Ready to roll

Ready to roll

My prayers in anticipation of Harper starting Kindergarten have been both thorough and terribly incomplete. I’ve prayed for safety, for a smooth transition, for good friends, a patient teacher. I’ve prayed that she’ll be kind to the people around her and I’ve prayed that those people will return the favor. I’ve been anxious for several reasons: she’ll be exposed to certain words, attitudes, and behaviors that aren’t okay with us; she’ll be confronted with beliefs, ideas, and value systems that don’t align with what she’s been taught at home; she will at some point be left out, called out, or picked out in ways that make her uncomfortable or embarrassed. At some point last week, I noticed that when I was praying, I was praying from a place of fear and protectiveness, like I was on my heels or backed up against a wall. Fear is not from God and I didn’t want to remain in that place, nor did I want to pass that fear along to her. I started praying differently and it changed my attitude from mournful and leery to hopeful and eager.

I mean, doesn't she look hopeful and eager? ...uhhh

If that face doesn’t scream hopeful and eager, I don’t know what does…

I hadn’t been seeing this new chapter in Harper’s life for the opportunity that it is. In reality, this is where her Beautiful Journey starts. This is her ministry beginning. What a BIG, WONDERFUL DAY. She’s been safe in the shelter of our home, being nurtured, taught, fiercely loved, and, well, not confronted with serious conflict or challenges. Hers has been a good beginning. A solid foundation that will forever guide her path. We all have come to know Jesus personally in a countless number of ways. That relationship cannot be fabricated and it cannot be forced. If you took a survey of the people around you, I bet you’d find that most people really struggled in their personal journeys to understand and accept Jesus. Wouldn’t it be nice if we might all be able to surrender our lives and fall in love with a Savior without the motivators of tragedy, rock-bottoms, major frustration, helplessness and utter need? The truth is, most of us have to wade through the very worst of ourselves until we’re broken and finally honest in our failure. This slow, steady transition of starting grade school is where Harper steps in to her own faith. What a BIG, WONDERFUL DAY.

I wonder what Peter’s mother might have been praying or saying had she been in the boat during that storm. Surrounded by choppy water and swirling wind in the middle of the night – truly, a chilling scene. And then a ghostly-looking silhouette on the water. It’s our natural inclination as parents to try and shield our children from danger, hurt, and pain. What if she would have demanded or dissuaded Peter from stepping out into the violent storm? We would all say that reaction is entirely reasonable, intelligent even.  He might have stayed safe, but she would have let fear deny him of the moment when he locked eyes with Jesus himself. Pretend you’re Peter for a sec. Did time stop in those few seconds for him? Did he wonder if he was dreaming? Did the experience feel magical? Was it deafeningly loud or completely silent? Did it feel like immense failure when he started to sink? Was it immediate relief for both his body and his soul when Jesus gripped his arms, along with his heart, and he really knew: surely, this is the Son of God.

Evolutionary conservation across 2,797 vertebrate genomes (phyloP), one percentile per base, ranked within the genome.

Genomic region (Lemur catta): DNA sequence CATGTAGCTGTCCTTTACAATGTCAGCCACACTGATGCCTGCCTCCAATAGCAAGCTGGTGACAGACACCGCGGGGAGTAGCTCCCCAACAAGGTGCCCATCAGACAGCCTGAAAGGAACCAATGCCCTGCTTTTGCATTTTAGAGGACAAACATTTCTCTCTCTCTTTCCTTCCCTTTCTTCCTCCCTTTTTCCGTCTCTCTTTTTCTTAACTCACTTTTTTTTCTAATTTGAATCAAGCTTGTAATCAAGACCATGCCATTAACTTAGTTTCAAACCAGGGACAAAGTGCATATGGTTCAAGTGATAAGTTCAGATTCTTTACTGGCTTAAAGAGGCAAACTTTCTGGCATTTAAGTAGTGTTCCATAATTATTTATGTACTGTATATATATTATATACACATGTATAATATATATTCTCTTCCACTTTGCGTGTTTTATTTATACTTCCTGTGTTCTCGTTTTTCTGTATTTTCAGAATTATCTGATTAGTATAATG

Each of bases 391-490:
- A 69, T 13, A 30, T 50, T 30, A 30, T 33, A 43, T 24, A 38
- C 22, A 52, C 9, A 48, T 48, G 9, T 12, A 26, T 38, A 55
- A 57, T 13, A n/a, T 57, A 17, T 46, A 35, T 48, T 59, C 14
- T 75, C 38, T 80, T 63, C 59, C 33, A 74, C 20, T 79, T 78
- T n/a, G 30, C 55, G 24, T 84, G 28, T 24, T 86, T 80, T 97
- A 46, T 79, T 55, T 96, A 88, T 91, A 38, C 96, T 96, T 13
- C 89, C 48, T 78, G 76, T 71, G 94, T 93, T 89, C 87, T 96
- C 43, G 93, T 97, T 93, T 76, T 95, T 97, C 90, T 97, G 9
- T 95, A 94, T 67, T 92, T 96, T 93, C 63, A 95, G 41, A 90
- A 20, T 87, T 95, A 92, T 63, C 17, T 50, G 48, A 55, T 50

Hard times, being broken – those are the moments when we let our hearts be truly gripped by Jesus. I can dedicate all my time, energy, and focus on shielding my girls from danger, but then it’s a real possibility that I’m also standing in their way. I refuse to succumb to fear and so deny my children a moment like Peter had, locking eyes with Jesus. Being gripped by him mind, body, and soul. What I have come to accept is that Harper has her own story in which I am a supporting role. Egocentric, yes, but I tend to forget at times that the world still turns when I’m not masterminding all the twists and turns. Jesus found me – he pursued, was relentless, was patient – and he found me. He’s going to do the same with her. He’s pursuing, relentless, patient, and he’ll find her.

Sister love

Sister love

Over the last five and a half years, we have done our best to instill in Harper the values that we hold true: there is one God, one Savior Jesus. She has a lot of story left and, if we’re being realistic, steps along her journey may embarrass us as parents – may shock us, may scare us, may disappoint us, may hurt us. She won’t choose all the things and ways we would have chosen for her. But we’re in it for the long haul with her, as is the Lord. As hard as it is to just let it happen and not try to meddle or mourn, I do realize that Jesus is there with her, writing her story. I trust that she will take the foundation of faith she’s received and I am one of the lucky ones to have a front row seat to her ministry. It’s exciting, beautiful, and I have great expectations of the big things Christ will do in her. A mighty little light who is piercing the darkness.

PS: It’s okay if you shed tears over the first day of school, whether you have a Kindergartener or a Senior in college, because it’s okay to cry over beautiful things. And today was something beautiful.


Oh, the sass!